not feeling isolated during this process.

The text on the monitor in front of me flashed, “Accepted Mr. Fred Harper,” along with my familiar

public ID string of numbers that was assigned to me at birth. The room blinked a bit brighter blue as the

huge blue neon glowing letters instructed, “To verify DNA code, place your hand in the slot of the blue

box below display screen. Hold your hand in position until you are instructed to remove your hand.” I

placed my right hand in the slot and rested it against the pad inside. I was aware that I should feel a sticky,

numbing mist that was to coat the underside of my index finger. I knew it was to take the sting out of the

needle stick. I tensed my hand anyway waiting to feel a slight stab or something. One thousand, two

thousand, three thousand, I counted. I still had not felt anything until the pad under my hand silently

retreated into the recesses of the blue glowing box. The monitor’s screen filled the tiny room with a blood

red text that read, “Remove your hand and squeeze a drop of blood in the orange circle on the glass tray

until it is covered. When the glass tray turns green, wave your hand in front of the screen. When the green

arrow appears, step to where the green arrow points and wait for the results. When you see a flashing

green box, touch it to print your results. Thank you for using the services of DDI.” I watched the tray

recede into the box and the door closed as if it were never there.

“Well it was done,” I thought as I slid over and punched the screen for the results. Of course, I already

knew the results. I wondered how the machine would word my death. I said to myself, “Cancer, organ

failure, liver?” I really didn’t care how it was worded. I already knew the “how” I was to die, but that was

not why I was here. I just wanted a second opinion. What would be novel is how much time I had left, but

that was wishful thinking because the Predictor had not yet evolved or been programmed to give that

information. So I waited for the wording of my death. And I waited. “Come on, how long does this take?

It’s not like I’m the only one facing this type of death.”

I began to wonder if the program had crashed. I grew more impatient as I willed the screen to print the

results. Just as I was about to lose it and bang on the front panel text appeared in stark white letters across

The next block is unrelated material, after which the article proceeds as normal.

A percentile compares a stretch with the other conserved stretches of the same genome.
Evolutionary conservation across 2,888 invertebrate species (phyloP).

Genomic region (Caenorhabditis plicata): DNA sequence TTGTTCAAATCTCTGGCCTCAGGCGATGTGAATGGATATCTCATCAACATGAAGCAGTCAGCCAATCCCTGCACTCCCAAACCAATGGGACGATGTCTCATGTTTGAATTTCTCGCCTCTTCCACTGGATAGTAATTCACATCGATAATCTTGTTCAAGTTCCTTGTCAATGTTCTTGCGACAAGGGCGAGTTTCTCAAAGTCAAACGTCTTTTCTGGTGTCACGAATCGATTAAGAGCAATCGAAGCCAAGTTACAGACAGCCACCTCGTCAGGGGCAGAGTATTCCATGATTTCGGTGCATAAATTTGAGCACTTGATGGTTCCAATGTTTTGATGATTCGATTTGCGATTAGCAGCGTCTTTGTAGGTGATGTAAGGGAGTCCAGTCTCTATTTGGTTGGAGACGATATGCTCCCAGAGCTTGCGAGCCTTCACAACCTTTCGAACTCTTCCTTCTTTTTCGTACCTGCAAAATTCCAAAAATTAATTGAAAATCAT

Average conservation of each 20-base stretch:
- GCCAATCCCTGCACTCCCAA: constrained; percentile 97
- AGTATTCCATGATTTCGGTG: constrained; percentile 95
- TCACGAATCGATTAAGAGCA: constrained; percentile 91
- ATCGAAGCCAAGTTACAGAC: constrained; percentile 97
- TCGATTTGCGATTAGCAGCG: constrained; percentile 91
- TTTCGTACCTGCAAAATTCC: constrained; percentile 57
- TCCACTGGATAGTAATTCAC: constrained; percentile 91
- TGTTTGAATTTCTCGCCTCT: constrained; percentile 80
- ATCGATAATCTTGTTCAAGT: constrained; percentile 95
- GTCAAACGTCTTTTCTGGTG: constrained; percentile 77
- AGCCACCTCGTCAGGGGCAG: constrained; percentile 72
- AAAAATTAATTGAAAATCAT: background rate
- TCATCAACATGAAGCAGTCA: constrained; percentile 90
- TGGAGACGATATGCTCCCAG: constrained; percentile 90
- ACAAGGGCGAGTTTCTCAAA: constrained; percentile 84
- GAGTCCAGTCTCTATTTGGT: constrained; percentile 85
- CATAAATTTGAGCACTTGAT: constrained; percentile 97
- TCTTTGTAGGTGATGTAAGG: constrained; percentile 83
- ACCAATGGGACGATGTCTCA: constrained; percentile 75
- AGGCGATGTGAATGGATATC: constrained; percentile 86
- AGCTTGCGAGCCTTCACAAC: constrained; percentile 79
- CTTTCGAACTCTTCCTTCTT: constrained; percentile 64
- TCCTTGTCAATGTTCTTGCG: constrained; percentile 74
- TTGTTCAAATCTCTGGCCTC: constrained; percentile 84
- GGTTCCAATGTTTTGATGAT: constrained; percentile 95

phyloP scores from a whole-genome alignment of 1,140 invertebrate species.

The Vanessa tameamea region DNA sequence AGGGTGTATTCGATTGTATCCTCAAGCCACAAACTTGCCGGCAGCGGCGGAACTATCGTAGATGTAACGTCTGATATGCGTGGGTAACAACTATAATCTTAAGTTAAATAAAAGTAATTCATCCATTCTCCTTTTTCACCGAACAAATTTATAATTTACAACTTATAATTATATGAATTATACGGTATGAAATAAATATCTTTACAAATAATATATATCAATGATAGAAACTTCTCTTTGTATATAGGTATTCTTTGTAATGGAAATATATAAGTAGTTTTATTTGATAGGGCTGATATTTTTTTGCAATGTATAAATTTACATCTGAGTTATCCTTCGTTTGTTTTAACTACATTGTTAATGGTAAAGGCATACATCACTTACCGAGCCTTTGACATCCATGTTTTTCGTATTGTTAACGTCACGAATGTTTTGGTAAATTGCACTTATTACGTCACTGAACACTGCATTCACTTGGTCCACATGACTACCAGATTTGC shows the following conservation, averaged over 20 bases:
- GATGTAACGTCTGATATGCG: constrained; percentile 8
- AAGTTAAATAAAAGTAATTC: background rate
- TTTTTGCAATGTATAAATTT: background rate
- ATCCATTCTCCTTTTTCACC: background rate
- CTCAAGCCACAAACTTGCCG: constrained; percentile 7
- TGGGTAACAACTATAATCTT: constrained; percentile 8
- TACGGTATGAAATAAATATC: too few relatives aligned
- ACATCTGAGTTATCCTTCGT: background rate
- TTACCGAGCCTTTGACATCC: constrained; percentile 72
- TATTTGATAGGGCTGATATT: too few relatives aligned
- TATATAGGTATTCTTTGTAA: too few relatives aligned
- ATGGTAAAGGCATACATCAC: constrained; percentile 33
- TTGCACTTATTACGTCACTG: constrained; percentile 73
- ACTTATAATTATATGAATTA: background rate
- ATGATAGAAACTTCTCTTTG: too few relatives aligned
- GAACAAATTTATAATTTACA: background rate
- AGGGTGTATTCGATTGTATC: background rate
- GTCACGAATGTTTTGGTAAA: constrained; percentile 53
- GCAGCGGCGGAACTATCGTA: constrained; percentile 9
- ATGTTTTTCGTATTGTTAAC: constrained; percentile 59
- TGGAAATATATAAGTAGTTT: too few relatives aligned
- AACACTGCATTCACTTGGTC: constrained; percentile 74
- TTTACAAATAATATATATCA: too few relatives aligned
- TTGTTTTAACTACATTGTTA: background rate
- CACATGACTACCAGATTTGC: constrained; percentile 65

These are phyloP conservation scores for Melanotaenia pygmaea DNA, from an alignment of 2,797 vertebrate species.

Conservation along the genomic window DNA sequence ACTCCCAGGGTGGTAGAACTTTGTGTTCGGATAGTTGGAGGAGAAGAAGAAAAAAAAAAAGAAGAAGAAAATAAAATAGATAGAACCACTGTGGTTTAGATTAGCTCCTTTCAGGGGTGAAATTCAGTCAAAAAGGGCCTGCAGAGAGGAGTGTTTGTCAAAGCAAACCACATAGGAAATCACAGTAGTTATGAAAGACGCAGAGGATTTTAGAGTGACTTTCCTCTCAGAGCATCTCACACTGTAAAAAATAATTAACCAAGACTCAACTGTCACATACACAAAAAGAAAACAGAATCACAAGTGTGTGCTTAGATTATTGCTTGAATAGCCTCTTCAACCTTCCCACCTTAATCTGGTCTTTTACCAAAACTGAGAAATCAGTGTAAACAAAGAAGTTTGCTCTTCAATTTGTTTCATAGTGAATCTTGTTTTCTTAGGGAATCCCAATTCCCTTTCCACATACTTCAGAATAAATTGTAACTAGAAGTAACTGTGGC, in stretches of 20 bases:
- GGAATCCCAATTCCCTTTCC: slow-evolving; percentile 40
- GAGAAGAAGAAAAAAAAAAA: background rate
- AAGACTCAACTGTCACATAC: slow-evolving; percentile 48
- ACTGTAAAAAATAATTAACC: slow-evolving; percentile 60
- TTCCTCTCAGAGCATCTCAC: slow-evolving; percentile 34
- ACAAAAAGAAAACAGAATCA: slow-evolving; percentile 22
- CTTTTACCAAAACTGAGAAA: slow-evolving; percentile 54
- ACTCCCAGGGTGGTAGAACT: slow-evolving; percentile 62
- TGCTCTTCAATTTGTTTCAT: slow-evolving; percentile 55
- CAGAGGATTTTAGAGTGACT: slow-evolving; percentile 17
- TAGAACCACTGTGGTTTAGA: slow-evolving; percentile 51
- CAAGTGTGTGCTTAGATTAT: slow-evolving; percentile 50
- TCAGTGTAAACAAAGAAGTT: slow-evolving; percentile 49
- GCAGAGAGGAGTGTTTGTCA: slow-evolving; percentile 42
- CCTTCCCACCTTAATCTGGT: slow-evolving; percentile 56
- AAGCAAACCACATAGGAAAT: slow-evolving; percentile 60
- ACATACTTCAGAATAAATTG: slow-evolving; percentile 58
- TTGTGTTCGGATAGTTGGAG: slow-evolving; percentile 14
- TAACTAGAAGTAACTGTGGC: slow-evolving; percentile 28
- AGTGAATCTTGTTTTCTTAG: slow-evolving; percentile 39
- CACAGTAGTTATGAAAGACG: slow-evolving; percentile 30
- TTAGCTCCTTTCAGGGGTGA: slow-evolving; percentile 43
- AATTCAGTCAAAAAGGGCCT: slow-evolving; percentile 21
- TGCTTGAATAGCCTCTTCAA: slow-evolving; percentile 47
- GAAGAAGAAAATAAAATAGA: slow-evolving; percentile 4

the screen. “You will be contacted with details at a later date. Confirm your contact information by

touching the screen.” I hesitated before confirming my information and then touched the glowing green

“yes” box. The door behind me clicked open and the room became dark but for the light from the monitor

still displaying, “You will be contacted.” I looked to the slot below the screen, but nothing came out. I felt

cheated. As if the machine could read my mind the screen displayed, “There will be no charge at this

time. Your account has been credited in full.” Then the screen went blank and so did my mind as I

stepped through the doorway. A woman was next. She stood near the doorway waiting for me to leave the

room. She averted her head downward so as not to look at me directly. I rapidly walked past her without

paying any attention to her quick darting looks as she tried to read my face. I sensed she was looking for a

hint of what to expect.

I moved by instinct. As I rounded the corner, I found myself in a mall devoted to mental health providers.

Some were in white coats; some in tweed suits, all trying to look like caring, insightful psychiatrists

Lennon/Death By Annuity

Page 3

touting their specialty and ability to help me cope with my death session. I ignored all of the various

pitches and faces that jumbled together as one chaotic kaleidoscope of color and sound.

I was lost in a daze recalling the last few weeks hoping to come up with a reason why I was denied the

results of my session. I know less now than I did before I entered the Death Evaluator. Suddenly it hit me.

Thinking back to the form I filled out weeks ago, my mind locked on the last part of the questionnaire. “Is

there any reason you feel you are going to die? Have you been diagnosed with a terminal or fatal illness?”

I answered “no” which was true at that time. I did not perjure myself because I was waiting for the results

of the doctor’s tests when I filled out the form for an appointment. I just had a feeling I was terminal, but

no real positive when I signed and sent the forms in for an appointment. Nothing out of the ordinary from

the session arrangers that lead me to believe that they knew I had recently consulted a doctor. Just the

standard recorded message left on my mobile telling me the date of my session and that I could go to any

D.D.I. station of my choice. This eased my feeling of guilt a bit, but I still wondered why no results. I

forced myself to let that wait until I got home.